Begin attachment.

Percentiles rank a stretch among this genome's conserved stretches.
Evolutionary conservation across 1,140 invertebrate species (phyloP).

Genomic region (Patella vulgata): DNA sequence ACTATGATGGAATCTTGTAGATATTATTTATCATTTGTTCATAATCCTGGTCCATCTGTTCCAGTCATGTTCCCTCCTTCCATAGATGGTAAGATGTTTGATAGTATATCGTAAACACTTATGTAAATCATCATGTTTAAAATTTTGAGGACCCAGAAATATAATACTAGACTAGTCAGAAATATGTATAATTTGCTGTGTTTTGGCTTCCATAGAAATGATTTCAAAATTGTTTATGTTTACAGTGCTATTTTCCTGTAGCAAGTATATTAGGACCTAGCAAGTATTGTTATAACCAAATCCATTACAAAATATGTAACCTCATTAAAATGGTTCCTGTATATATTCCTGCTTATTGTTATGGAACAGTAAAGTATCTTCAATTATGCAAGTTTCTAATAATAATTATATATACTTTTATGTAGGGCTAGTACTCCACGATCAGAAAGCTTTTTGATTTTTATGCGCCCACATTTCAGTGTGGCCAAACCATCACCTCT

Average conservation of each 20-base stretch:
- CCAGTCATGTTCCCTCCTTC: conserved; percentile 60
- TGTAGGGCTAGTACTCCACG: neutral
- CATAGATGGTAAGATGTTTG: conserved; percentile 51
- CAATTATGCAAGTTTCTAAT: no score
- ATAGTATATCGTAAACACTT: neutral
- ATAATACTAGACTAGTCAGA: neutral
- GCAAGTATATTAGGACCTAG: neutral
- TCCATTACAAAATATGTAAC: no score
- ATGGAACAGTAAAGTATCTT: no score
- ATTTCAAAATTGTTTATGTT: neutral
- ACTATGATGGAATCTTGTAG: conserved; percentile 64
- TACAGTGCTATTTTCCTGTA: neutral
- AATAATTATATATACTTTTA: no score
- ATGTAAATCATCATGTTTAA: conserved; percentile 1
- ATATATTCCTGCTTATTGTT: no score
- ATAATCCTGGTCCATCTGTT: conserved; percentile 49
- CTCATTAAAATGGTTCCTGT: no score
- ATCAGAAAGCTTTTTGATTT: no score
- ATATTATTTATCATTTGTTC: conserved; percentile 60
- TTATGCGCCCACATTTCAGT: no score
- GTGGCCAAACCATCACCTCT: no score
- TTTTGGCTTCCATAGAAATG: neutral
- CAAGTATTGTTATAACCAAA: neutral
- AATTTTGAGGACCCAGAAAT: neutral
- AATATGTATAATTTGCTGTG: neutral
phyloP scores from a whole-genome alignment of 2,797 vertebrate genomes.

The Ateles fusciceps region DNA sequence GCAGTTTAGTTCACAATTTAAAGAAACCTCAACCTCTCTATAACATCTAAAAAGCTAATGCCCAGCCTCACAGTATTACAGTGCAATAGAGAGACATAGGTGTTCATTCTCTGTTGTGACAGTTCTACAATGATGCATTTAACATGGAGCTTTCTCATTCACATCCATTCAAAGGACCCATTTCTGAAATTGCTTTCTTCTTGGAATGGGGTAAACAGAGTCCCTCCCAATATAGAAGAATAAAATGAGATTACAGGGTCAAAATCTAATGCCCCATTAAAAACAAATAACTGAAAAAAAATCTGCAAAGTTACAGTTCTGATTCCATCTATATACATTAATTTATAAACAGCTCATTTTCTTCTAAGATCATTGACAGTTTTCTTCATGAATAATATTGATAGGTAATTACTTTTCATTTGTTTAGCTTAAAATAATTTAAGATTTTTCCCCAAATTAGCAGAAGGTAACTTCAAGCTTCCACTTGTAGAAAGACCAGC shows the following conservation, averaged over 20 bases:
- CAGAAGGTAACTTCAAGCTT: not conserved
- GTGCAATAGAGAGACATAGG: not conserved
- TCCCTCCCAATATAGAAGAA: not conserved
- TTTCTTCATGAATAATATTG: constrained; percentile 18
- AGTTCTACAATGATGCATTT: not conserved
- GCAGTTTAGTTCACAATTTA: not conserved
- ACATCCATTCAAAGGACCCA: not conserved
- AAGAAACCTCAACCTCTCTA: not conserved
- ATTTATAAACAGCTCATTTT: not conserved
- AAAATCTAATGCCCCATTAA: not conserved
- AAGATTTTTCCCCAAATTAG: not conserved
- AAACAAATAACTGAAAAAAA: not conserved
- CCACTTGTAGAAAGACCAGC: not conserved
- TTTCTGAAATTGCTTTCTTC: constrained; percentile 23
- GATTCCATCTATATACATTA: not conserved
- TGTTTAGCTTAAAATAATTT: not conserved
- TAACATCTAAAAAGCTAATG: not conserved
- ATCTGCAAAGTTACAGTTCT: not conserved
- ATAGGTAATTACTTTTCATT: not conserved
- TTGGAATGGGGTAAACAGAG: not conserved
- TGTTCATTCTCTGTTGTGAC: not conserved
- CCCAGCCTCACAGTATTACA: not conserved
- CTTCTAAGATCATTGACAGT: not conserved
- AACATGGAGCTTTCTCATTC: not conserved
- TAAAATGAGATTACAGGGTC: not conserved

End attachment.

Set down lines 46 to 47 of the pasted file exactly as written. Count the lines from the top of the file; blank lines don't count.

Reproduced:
- GATTCCATCTATATACATTA: not conserved
- TGTTTAGCTTAAAATAATTT: not conserved